Sisiutl and Thunderbird Panel by Bill Henderson, Kwakwaka'wakw
by Bill Henderson, Kwakwaka'wakw First Nations
red cedar, abalone inlay, pigment
22" high x 58" wide x 6" deep
Tseigami is a man who comes from the cedar tree and Thunderbird, lord of the winter dance season, a massive supernatural bird whose wing beats cause the thunder, and the flash of whose eyes causes lightning. Tseiqami hunts whales for its dinner out at sea, and sometimes helped heroic ancestors build houses by placing giant cedar beams for them.
Thunderbird's adversary is Qaniqilak, spirit of the summer season, is often identified as the sea god, Komokwa, Chief of the Sea. Many Kwakwaka'wakw families have been blessed by riches and supernatural treasures bestowed by this god of the tides and maker of coppers.
Sisiutl is a giant three-headed sea serpent whose glance can turn an adversary into stone. Cross beams of clan houses sometimes are carved with his appearance. Blessed ancestors have sometimes received sisiutl's help when he transforms himself into an invincible war canoe, and sometimes into a magic belt with which to gird oneself against all dangers.Thunderbird and Sisiutl are the Henderson Family crest symbols. If you travel to Campbell River, British Columbia, you will see these symbols painted on the front of the Kwakwaka'wakw Long House. Bill Henderson and his brother Mark were the main carvers and painters of this important structure.
Master Carver Bill Henderson was born into the Weiwaikum band of the Kwakwaka’wakw Nation on March 21, 1950. Bill is one of nine sons of the late Chief Sam Henderson and May Quocksister Henderson. As a child, Bill learned the ways of an artist by watching his father, a self-taught carver. Sam and May Henderson are well-remembered as protectors of ancient customs, and they instilled in all their children respect for their cultural heritage.
At age seven, Bill carved a little whale plaque for his Grade 1 teacher; it is still proudly displayed at Campbellton School. Young Bill would draw and paint stylized figures from Kwakwaka’wakw mythology on pieces of leftover plywood in his father’s shed – a shed he has carved in now for nearly half a century.
In his late teens, Bill took up carving more seriously and at 19 he began to sell his work. Since then, he has honed his skills while preserving the family’s traditional style in carvings, dance masks, paddles, bowls and plaques. While he was always drawn to painting and the culture of carving, Bill never dreamed that his work would become sought-after in a global marketplace.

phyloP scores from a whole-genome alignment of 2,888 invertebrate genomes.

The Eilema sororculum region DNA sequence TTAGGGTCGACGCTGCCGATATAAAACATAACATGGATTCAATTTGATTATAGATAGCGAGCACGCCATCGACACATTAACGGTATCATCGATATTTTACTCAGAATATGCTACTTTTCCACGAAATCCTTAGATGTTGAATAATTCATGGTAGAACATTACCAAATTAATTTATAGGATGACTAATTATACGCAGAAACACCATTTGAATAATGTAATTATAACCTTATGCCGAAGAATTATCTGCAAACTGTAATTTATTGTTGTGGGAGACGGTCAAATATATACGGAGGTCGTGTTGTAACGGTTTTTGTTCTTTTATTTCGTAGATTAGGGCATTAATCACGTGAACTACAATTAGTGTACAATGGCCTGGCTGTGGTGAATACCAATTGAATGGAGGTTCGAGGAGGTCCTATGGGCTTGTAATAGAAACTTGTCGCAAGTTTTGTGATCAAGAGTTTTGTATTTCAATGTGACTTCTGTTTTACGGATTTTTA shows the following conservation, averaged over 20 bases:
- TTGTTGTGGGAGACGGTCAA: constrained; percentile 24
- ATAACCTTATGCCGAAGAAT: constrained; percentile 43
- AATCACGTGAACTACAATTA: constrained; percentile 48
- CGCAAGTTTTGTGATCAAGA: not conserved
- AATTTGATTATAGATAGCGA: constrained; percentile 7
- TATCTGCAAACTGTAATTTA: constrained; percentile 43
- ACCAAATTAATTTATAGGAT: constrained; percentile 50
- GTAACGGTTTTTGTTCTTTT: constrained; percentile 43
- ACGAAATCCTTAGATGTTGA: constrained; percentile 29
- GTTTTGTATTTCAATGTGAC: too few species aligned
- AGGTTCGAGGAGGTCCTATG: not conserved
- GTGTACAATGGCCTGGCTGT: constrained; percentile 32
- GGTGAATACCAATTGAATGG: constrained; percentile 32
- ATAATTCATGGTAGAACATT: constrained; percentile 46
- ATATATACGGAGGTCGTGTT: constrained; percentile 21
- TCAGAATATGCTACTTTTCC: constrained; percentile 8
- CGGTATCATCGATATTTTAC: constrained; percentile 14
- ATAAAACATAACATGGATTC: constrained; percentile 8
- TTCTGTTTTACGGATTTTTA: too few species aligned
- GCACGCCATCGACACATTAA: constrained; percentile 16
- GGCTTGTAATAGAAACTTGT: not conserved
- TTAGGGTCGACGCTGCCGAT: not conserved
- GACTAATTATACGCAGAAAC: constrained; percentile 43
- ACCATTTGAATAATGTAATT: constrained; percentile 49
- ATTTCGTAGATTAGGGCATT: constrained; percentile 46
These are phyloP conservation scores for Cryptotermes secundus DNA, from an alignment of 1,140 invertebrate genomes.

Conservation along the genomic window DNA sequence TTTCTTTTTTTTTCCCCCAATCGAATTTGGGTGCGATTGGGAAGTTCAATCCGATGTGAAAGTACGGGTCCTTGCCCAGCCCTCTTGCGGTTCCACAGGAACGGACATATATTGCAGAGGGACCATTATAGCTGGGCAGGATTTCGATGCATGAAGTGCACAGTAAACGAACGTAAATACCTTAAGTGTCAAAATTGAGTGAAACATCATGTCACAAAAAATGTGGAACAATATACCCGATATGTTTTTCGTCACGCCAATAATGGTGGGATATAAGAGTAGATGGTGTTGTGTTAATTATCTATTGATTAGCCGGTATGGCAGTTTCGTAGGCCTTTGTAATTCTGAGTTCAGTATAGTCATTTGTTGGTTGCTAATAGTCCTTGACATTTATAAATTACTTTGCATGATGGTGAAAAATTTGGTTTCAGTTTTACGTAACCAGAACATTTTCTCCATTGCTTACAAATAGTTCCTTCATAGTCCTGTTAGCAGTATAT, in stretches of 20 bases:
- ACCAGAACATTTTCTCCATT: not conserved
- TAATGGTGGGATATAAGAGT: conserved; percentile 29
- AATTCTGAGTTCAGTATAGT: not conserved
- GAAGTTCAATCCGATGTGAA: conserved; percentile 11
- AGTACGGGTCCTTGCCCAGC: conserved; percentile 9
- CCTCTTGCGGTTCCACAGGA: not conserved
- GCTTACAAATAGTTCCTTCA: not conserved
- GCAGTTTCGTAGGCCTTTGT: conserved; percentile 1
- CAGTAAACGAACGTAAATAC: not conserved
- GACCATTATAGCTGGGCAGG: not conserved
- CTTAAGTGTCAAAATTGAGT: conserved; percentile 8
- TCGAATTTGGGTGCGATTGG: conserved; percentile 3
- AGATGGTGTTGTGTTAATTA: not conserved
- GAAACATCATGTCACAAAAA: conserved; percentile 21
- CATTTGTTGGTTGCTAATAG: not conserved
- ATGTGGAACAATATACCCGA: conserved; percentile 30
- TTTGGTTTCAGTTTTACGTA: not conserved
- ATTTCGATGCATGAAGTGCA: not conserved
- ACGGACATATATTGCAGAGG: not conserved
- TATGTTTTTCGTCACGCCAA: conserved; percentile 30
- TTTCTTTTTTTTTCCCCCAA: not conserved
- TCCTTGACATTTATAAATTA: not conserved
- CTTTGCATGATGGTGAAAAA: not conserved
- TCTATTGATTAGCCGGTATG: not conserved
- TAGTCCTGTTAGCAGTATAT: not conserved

Over the years, Bill has carved hundreds of masks for private collectors and ceremonial dances. The masks represent figures from Indian mythology and bring from images long ago to life with music, movement and song. Kwakwaka’wakw ceremonial regalia is among the most elaborate of all the Northwest Coast tribes.
A professional Native dancer, Bill performs at numerous potlatches and ceremonies. The symbolism of the mystic character he portrays in dance can be seen in his art, be it the Crooked-Beak-of-Heaven, the Grizzly Bear, or the Sea-Monster. The dance ‘Hunter of the Woods’ was gifted to Bill by his father during a potlatch; it belongs to him alone.
The Museum at Campbell River has Bill’s ceremonial masks on permanent display. One large, powerful mask describes the legend of Yagis, or "Bad Thing from the Sea", a powerful sea-monster that causes storms and threatens fishers. In the museum’s Sewidi collection, Bill’s "Octopus" mask features eight tentacles that can each be manipulated by the dancer.
An achievement he is proud of is the creation of ceremonial regalia for other chiefs' lineages. On nearby Quadra Island, Bill’s art is part of the ceremonial regalia exhibit at the Kwagiulth Museum and Cultural Centre, and a Henderson totem graces the museum entrance. At Ishikari, Japan, one of Bill’s totems stands in front of city hall - a ‘sister city’ gift from Campbell River in 1993.
Three majestic Henderson totems stand at the entrance to Wei Wai Kum House of Treasures at Discovery Harbour Shopping Centre. One 30-foot pole is topped by a powerful mythical bird, with a whale and a bear holding a salmon beneath. A beaming sun figure tops the larger 40-foot pole, with a man beneath holding copper – a sign of wealth. The third pole is topped by an eagle with the three-headed serpent beneath. The heads on a totem are large to give the creature a fearsome look, while the body is small. Traditional Kwakwaka’wakw colors of deep green, red and black predominate.
The creative traditions of the Henderson family are now being nurtured by a third generation; Bill mentors his nephews, Junior, 24, and Greg, 31. Using methods handed down through time, they still fashion all their own tools; blades from old net fishing knives are bent, tempered, sharpened and then attached to cedar handles with fishing twine.
At the Memphis Zoo in Tennessee last summer, Bill, Greg, Junior and Mark Henderson were all present at pole-raising ceremonies for twin totems carved earlier in the year.
When the Henderson children were young, an aunt would tell them bedtime stories, dream-weaving tales from a mystical past. Katie Adams is now 100 years old, and the stories live on in the carvings. Bill dreams of carving a giant, opened clam shell; from inside the shell will creep the cockle-hunters that come in the night. When that vision is created, another legend of the Kwakwaka’wakw Nation will be preserved.